Erie is at a critical juncture, and that’s why our upcoming election — and the County Council 2nd District race — are so important.
Whoever is elected on Nov. 5 will be one of seven council members making decisions for the roughly 280,000 people living in Erie County through 2018. I encourage you to get involved in this election. Though only folks living in the 2nd District — which begins in Lawrence Park and stretches west across the heart of downtown to Millcreek — can vote in the 2nd District race, anyone can help the candidate he or she thinks is best.
I hope you’ll support me because I’m the only 2nd District candidate with a record of effective, consistent and collaborative leadership. My public service ranges from serving on the Erie Zoning Hearing Board — to which I was appointed by Councilwoman Jessica Horan-Kunco — to co-founding three nonprofits that have helped improve the region’s economy. The first, Innovation Erie, provides legal advice, manufacturing and marketing assistance, and funding to help individuals start new businesses. Because of Innovation Erie, four new businesses have formed in Erie County over the past four years, and each of these small businesses now utilizes other local businesses in their manufacturing and day-to-day operations.
Preservation Erie, a volunteer group I co-founded in 2007, promotes the reuse of historic structures. Some may question the importance of preservation, but whenever a building is preserved, money is infused into the local economy. Local architects, masons, plumbers, electricians, woodworkers, painters and other craftspeople become vital parts of our workforce. Preservation also keeps Erie’s history intact, making it a more attractive place to live, work and visit.
The third group I helped to start, All Aboard Erie, is actively involved in advocating bus and rail transportation. Better regional transit allows workers and students to commute to jobs, training and school. Connecting people and communities through well planned infrastructure is essential to our region’s quality of life and economic viability.
If elected, I hope to work directly with residents, existing organizations and leaders to address other important regional issues such as poverty; crime; transparency in government; diversity and inclusion; affordable education for students of all ages (pre-k through college); investing in technology; supporting entrepreneurs; the inland port project; the 911 center; Pleasant Ridge; and developing the GAF site.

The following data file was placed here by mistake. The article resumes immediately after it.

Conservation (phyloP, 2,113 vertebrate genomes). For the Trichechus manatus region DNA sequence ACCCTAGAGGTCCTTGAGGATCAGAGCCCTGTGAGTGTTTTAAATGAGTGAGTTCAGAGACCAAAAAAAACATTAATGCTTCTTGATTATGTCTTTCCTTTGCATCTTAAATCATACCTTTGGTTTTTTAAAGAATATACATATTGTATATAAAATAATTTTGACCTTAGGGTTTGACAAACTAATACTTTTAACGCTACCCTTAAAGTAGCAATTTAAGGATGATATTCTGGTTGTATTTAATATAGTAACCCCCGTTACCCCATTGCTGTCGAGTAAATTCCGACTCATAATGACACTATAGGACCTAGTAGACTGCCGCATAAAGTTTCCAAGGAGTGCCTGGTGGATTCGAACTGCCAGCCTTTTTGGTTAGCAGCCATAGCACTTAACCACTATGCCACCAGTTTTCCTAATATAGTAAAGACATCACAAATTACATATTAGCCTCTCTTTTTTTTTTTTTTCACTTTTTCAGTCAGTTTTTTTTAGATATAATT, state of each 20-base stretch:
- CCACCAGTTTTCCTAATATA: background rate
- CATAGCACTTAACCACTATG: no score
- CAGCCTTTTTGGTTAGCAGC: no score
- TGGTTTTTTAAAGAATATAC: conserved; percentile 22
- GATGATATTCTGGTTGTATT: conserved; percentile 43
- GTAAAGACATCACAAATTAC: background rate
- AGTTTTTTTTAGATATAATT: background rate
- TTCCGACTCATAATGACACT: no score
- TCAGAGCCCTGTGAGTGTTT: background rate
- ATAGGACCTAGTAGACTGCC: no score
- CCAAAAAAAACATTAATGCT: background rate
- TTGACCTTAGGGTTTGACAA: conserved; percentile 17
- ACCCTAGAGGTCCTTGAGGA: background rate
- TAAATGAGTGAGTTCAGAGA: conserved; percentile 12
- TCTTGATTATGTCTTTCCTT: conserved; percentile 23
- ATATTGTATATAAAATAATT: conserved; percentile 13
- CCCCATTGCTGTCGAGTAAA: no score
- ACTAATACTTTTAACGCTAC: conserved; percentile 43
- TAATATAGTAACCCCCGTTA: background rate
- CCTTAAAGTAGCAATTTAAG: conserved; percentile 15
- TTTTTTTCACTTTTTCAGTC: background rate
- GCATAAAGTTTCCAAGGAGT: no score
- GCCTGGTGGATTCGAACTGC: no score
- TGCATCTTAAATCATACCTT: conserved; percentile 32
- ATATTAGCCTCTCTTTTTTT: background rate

In the May primary, six candidates sought this Erie County Council seat. You may be wondering why, after losing the Democratic nomination by 10 votes, I am still in the race as a Democratic write-in candidate.
I am still running because many people urged me to stay in the race. They believe that I am the only candidate in the 2nd District with the ability to really help to turn Erie County around. They know that because I started my education at a community college and ended up with a graduate degree from Yale University, I understand the need for affordable training and education. They know that through the many jobs I have held — as a grocery store bagger, cook, waitress, bartender, nursing home assistant, parking lot attendant, high school teacher and, for the past 17 years, a professor at Edinboro University of Pennsylvania — I have gained a true appreciation for the dignity of labor and the power of educational opportunity. They know that I believe in Erie, and that I am dedicated to making it a better place.
My neighbors, many of whom are knocking on doors in this election, have seen me develop as a community leader through my service to my neighborhood watch, the St. Andrew Catholic Church pastoral council, the Save the Villa Chapel Committee and numerous other groups with which I’ve been involved. They believe I will do a good job representing all residents of the 2nd District. Though I am a Democrat, they know that I’m willing to work with anyone regardless of their political affiliation. In fact, Democrats, Republicans and Independents are working together on this campaign because they know that, if elected to County Council, I will offer bold, new leadership to help greater Erie embrace its unrealized potential.
LISA AUSTIN, of Erie, a Democrat, is running as a write-in candidate for Erie County Council’s 2nd District seat. Andre Horton is the Democratic nominee. Ned Smith is the Republican nominee.